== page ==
Another point is that if moral decisions are individual and private so are all decisions. Decisions about the best scientific theory to interpret data are just as much individual and private, seeing as scientists disagree presented with the same evidence.
On privacy it is important to make a distinction between a right to privacy, that is the right to have a sphere in which I make my own decisions and a belief that decisions are made in some space which is absolutely private and incommunicable in relation to the community. ı hıope that clarifies what I am saying.

wringe said...

I have a feeling that people who say 'morality is private' may mean something different: namely, that certain areas of ones life - and in particular, one about which people are inclined to moralise (so, for example, one's sex-life choice if friends, political choices etc) are private, in the sense that one is not necessarily obliged to account for them in impersonal ways in the public sphere.

That is of course a moral view itself - one that I have some sympathy with, as I supect do you.

Its clearly not the same as the view that morality is undiscussable - more that one has a right not to talk about certain aspects of one's life in certain contexts.

Barry Stocker said...

Bill, I think I tried to say the same thing in the post, though if I didn't make it clear, it's a good thing you have drawn attention to it. What I emphasised is that young people are going through the very necessary stage of separation from parental authority which may lead them to emphasise the right to their own values and life choices. The important thing is to draw a distinction between the right to make an individual choice in morality and seeing morality as a pure self-referring discourse.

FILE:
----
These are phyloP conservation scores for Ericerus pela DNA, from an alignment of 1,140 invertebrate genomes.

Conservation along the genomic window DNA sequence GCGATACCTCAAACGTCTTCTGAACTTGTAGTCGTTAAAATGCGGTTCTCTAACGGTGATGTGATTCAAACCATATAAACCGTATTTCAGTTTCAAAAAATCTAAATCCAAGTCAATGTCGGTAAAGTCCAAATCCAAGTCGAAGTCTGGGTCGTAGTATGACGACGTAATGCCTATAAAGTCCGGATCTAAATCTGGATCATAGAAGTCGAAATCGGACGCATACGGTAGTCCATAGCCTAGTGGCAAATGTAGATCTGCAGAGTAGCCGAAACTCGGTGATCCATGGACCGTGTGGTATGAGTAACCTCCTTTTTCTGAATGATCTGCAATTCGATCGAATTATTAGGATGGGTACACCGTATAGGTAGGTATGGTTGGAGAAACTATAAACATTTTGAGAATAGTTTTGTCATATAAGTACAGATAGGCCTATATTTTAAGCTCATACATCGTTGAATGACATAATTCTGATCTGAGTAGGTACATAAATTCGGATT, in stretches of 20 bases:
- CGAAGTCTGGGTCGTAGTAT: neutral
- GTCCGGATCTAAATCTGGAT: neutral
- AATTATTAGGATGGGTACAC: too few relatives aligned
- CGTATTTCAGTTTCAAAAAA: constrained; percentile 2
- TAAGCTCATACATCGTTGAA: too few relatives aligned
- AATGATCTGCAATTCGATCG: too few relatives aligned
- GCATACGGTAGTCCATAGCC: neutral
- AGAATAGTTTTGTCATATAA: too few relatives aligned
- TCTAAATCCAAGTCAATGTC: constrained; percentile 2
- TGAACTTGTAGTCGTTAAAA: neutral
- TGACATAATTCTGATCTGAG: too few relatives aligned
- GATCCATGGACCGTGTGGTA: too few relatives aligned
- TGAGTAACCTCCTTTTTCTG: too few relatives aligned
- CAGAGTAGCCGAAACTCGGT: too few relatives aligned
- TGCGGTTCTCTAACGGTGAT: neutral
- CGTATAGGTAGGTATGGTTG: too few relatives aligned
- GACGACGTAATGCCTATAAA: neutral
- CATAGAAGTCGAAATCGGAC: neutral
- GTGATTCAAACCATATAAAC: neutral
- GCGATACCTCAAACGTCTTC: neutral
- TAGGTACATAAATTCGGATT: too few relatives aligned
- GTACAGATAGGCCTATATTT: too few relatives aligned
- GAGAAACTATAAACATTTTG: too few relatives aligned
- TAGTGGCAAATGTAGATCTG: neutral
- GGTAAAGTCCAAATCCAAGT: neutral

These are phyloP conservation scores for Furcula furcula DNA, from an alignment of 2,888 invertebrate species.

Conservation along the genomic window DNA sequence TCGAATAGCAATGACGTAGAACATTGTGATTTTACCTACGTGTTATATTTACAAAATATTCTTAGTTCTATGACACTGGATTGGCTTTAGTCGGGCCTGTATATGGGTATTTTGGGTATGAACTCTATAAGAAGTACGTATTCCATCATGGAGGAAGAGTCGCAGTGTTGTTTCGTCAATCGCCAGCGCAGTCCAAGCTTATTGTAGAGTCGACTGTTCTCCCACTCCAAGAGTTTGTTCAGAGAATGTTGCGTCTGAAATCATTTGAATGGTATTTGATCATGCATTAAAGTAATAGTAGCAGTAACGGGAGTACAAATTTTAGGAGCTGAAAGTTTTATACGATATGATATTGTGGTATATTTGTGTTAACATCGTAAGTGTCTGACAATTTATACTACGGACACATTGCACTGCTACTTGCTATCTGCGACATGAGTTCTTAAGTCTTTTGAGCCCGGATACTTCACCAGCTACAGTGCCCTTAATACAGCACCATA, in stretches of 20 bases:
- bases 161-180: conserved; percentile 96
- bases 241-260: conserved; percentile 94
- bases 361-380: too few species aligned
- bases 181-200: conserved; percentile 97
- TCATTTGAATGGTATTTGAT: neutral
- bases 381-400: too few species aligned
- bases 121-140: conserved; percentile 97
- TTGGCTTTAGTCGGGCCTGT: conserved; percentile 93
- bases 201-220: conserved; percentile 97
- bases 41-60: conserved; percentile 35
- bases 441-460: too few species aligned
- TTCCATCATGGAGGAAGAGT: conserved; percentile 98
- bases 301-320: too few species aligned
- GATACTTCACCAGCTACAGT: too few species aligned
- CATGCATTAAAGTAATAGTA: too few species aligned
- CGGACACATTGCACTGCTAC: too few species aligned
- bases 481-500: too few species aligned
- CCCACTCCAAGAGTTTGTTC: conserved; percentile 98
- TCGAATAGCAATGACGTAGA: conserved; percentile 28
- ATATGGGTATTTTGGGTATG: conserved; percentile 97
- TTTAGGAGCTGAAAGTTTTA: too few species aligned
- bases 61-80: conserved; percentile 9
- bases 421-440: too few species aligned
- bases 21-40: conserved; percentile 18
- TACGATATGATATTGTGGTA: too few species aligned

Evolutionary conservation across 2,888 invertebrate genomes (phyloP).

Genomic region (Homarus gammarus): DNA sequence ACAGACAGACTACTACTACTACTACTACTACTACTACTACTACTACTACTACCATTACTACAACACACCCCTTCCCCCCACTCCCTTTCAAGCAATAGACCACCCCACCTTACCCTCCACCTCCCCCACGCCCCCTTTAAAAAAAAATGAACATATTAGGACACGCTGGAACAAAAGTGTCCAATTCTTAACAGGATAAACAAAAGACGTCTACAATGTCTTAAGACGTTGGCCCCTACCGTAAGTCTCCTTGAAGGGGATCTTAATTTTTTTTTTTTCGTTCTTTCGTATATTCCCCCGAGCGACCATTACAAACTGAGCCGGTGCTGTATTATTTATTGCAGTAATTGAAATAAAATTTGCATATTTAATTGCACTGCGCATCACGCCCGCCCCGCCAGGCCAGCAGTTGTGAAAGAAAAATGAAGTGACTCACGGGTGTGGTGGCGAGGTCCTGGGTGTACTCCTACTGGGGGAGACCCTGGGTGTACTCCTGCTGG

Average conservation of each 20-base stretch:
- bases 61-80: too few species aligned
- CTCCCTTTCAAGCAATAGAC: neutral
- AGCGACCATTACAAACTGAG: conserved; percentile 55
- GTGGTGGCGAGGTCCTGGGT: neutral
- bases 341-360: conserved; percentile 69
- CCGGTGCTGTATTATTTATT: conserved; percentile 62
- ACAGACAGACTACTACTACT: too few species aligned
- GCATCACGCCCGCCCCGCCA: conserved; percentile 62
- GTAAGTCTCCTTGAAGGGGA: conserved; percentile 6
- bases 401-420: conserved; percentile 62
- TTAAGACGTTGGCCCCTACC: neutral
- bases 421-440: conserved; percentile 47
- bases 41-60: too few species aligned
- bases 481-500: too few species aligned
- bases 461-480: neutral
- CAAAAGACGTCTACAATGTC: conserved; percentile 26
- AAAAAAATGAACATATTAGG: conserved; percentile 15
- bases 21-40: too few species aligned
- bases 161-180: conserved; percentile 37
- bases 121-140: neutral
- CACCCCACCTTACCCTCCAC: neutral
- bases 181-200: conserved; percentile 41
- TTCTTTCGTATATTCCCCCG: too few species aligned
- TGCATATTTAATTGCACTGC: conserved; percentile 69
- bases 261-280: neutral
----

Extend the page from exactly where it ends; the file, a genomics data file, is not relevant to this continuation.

wringe said...

Fair enough, and on a second look it's even clearer in your reply to Prateek.

But maybe we do differ over some things. Part of what I meant was that the word 'morality' might be heard as referring to something different by people who aren't indoctrinated in philosophy.

Also - I'm not sure that parents would be the only relevant source of social pressure - consider also schools, peers, religion, society in general.

In fact, it might be that feeling that 'morality is private' is a necessary step on the way to a healthily autonomous moral consciousness. (How Hegelian!)

That might also give some grounds for thinking that Aristotle is right to think that there's no poin t in studying Ethics before you're thirty...

Barry Stocker said...

When non-philosophers use the word 'morality' they may be thinking more life style choice or private life decisions, than rule governed behaviour. Even so, I don't think that there is an area so private that it escapes from moral qualification.

We should certainly take into account the way that young adult understandings of morality emerge from negotiating the power of peer groups and authority sources other than parents. Resistance to parental authority can also along with over investment in other possible authority sources, which maybe are seen as non-moral.

I'm sure we can understand Hegel's comments on morality and ethics in terms of psychological development and maturation, the Phenomenology in particular can certainly be read in that way, but not only in that way.